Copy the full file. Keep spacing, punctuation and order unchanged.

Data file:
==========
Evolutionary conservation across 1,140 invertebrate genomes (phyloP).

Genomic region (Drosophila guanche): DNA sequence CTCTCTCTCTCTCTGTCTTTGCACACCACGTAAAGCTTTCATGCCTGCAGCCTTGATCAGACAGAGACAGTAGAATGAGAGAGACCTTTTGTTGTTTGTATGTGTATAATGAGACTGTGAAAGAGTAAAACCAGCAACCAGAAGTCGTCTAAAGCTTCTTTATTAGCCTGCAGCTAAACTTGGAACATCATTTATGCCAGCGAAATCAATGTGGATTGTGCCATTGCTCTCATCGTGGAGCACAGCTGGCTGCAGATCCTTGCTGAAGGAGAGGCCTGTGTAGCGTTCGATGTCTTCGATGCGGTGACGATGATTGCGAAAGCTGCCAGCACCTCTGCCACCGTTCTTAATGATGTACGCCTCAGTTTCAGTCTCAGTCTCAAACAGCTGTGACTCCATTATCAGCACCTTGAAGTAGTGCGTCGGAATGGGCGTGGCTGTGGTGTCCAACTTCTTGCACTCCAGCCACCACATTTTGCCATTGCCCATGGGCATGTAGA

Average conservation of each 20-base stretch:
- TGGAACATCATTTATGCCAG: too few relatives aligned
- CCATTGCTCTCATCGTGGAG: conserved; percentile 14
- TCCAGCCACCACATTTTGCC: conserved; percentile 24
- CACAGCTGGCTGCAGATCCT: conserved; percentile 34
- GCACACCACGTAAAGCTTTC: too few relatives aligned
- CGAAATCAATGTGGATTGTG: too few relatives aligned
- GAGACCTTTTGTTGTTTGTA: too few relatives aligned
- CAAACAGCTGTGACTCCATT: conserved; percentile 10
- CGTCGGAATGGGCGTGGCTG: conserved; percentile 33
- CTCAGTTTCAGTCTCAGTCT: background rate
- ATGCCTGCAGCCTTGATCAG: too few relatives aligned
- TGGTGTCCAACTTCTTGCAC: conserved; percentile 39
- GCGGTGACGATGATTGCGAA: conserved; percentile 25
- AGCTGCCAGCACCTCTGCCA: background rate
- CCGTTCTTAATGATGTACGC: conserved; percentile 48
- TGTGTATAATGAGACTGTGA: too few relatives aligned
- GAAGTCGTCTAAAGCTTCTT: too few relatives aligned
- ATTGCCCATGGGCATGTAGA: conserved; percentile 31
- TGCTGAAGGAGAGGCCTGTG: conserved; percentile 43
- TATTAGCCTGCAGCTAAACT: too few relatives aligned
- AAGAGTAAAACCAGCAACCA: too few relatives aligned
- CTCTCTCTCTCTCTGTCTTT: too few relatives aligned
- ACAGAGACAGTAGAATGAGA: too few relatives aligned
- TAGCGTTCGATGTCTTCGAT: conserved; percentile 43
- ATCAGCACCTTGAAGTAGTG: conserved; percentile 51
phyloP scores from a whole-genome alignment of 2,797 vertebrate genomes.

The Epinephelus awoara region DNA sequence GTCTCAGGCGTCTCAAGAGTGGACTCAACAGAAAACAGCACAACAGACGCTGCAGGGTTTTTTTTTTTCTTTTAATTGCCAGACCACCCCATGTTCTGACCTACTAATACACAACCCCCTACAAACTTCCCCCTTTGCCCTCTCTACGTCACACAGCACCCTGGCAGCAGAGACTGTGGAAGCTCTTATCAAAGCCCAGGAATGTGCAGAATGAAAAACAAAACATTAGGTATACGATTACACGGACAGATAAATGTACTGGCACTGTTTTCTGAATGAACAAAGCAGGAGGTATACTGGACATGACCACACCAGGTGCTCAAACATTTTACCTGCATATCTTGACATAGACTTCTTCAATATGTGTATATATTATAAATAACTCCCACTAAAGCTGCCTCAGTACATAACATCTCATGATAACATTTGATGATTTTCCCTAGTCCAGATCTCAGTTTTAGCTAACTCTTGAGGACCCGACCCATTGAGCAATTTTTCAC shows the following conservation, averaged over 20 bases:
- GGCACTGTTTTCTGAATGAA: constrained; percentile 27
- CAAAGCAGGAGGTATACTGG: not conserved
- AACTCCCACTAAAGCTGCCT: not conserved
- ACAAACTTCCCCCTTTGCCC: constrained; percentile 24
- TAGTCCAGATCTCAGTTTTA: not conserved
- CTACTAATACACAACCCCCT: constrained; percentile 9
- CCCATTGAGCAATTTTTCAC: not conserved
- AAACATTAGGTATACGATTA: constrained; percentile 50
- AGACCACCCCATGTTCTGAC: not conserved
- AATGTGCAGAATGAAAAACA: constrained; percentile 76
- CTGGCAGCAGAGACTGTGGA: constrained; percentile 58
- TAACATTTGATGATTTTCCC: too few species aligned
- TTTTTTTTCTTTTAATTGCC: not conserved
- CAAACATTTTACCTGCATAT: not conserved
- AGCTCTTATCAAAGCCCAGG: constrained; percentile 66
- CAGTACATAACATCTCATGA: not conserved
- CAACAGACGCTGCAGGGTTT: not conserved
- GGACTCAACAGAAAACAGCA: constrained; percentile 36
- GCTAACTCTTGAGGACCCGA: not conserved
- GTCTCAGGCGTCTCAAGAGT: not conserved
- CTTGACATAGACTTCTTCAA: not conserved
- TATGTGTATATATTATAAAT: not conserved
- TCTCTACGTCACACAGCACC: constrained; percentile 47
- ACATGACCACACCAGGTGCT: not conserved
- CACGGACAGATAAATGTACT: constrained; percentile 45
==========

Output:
Evolutionary conservation across 1,140 invertebrate genomes (phyloP).

Genomic region (Drosophila guanche): DNA sequence CTCTCTCTCTCTCTGTCTTTGCACACCACGTAAAGCTTTCATGCCTGCAGCCTTGATCAGACAGAGACAGTAGAATGAGAGAGACCTTTTGTTGTTTGTATGTGTATAATGAGACTGTGAAAGAGTAAAACCAGCAACCAGAAGTCGTCTAAAGCTTCTTTATTAGCCTGCAGCTAAACTTGGAACATCATTTATGCCAGCGAAATCAATGTGGATTGTGCCATTGCTCTCATCGTGGAGCACAGCTGGCTGCAGATCCTTGCTGAAGGAGAGGCCTGTGTAGCGTTCGATGTCTTCGATGCGGTGACGATGATTGCGAAAGCTGCCAGCACCTCTGCCACCGTTCTTAATGATGTACGCCTCAGTTTCAGTCTCAGTCTCAAACAGCTGTGACTCCATTATCAGCACCTTGAAGTAGTGCGTCGGAATGGGCGTGGCTGTGGTGTCCAACTTCTTGCACTCCAGCCACCACATTTTGCCATTGCCCATGGGCATGTAGA

Average conservation of each 20-base stretch:
- TGGAACATCATTTATGCCAG: too few relatives aligned
- CCATTGCTCTCATCGTGGAG: conserved; percentile 14
- TCCAGCCACCACATTTTGCC: conserved; percentile 24
- CACAGCTGGCTGCAGATCCT: conserved; percentile 34
- GCACACCACGTAAAGCTTTC: too few relatives aligned
- CGAAATCAATGTGGATTGTG: too few relatives aligned
- GAGACCTTTTGTTGTTTGTA: too few relatives aligned
- CAAACAGCTGTGACTCCATT: conserved; percentile 10
- CGTCGGAATGGGCGTGGCTG: conserved; percentile 33
- CTCAGTTTCAGTCTCAGTCT: background rate
- ATGCCTGCAGCCTTGATCAG: too few relatives aligned
- TGGTGTCCAACTTCTTGCAC: conserved; percentile 39
- GCGGTGACGATGATTGCGAA: conserved; percentile 25
- AGCTGCCAGCACCTCTGCCA: background rate
- CCGTTCTTAATGATGTACGC: conserved; percentile 48
- TGTGTATAATGAGACTGTGA: too few relatives aligned
- GAAGTCGTCTAAAGCTTCTT: too few relatives aligned
- ATTGCCCATGGGCATGTAGA: conserved; percentile 31
- TGCTGAAGGAGAGGCCTGTG: conserved; percentile 43
- TATTAGCCTGCAGCTAAACT: too few relatives aligned
- AAGAGTAAAACCAGCAACCA: too few relatives aligned
- CTCTCTCTCTCTCTGTCTTT: too few relatives aligned
- ACAGAGACAGTAGAATGAGA: too few relatives aligned
- TAGCGTTCGATGTCTTCGAT: conserved; percentile 43
- ATCAGCACCTTGAAGTAGTG: conserved; percentile 51
phyloP scores from a whole-genome alignment of 2,797 vertebrate genomes.

The Epinephelus awoara region DNA sequence GTCTCAGGCGTCTCAAGAGTGGACTCAACAGAAAACAGCACAACAGACGCTGCAGGGTTTTTTTTTTTCTTTTAATTGCCAGACCACCCCATGTTCTGACCTACTAATACACAACCCCCTACAAACTTCCCCCTTTGCCCTCTCTACGTCACACAGCACCCTGGCAGCAGAGACTGTGGAAGCTCTTATCAAAGCCCAGGAATGTGCAGAATGAAAAACAAAACATTAGGTATACGATTACACGGACAGATAAATGTACTGGCACTGTTTTCTGAATGAACAAAGCAGGAGGTATACTGGACATGACCACACCAGGTGCTCAAACATTTTACCTGCATATCTTGACATAGACTTCTTCAATATGTGTATATATTATAAATAACTCCCACTAAAGCTGCCTCAGTACATAACATCTCATGATAACATTTGATGATTTTCCCTAGTCCAGATCTCAGTTTTAGCTAACTCTTGAGGACCCGACCCATTGAGCAATTTTTCAC shows the following conservation, averaged over 20 bases:
- GGCACTGTTTTCTGAATGAA: constrained; percentile 27
- CAAAGCAGGAGGTATACTGG: not conserved
- AACTCCCACTAAAGCTGCCT: not conserved
- ACAAACTTCCCCCTTTGCCC: constrained; percentile 24
- TAGTCCAGATCTCAGTTTTA: not conserved
- CTACTAATACACAACCCCCT: constrained; percentile 9
- CCCATTGAGCAATTTTTCAC: not conserved
- AAACATTAGGTATACGATTA: constrained; percentile 50
- AGACCACCCCATGTTCTGAC: not conserved
- AATGTGCAGAATGAAAAACA: constrained; percentile 76
- CTGGCAGCAGAGACTGTGGA: constrained; percentile 58
- TAACATTTGATGATTTTCCC: too few species aligned
- TTTTTTTTCTTTTAATTGCC: not conserved
- CAAACATTTTACCTGCATAT: not conserved
- AGCTCTTATCAAAGCCCAGG: constrained; percentile 66
- CAGTACATAACATCTCATGA: not conserved
- CAACAGACGCTGCAGGGTTT: not conserved
- GGACTCAACAGAAAACAGCA: constrained; percentile 36
- GCTAACTCTTGAGGACCCGA: not conserved
- GTCTCAGGCGTCTCAAGAGT: not conserved
- CTTGACATAGACTTCTTCAA: not conserved
- TATGTGTATATATTATAAAT: not conserved
- TCTCTACGTCACACAGCACC: constrained; percentile 47
- ACATGACCACACCAGGTGCT: not conserved
- CACGGACAGATAAATGTACT: constrained; percentile 45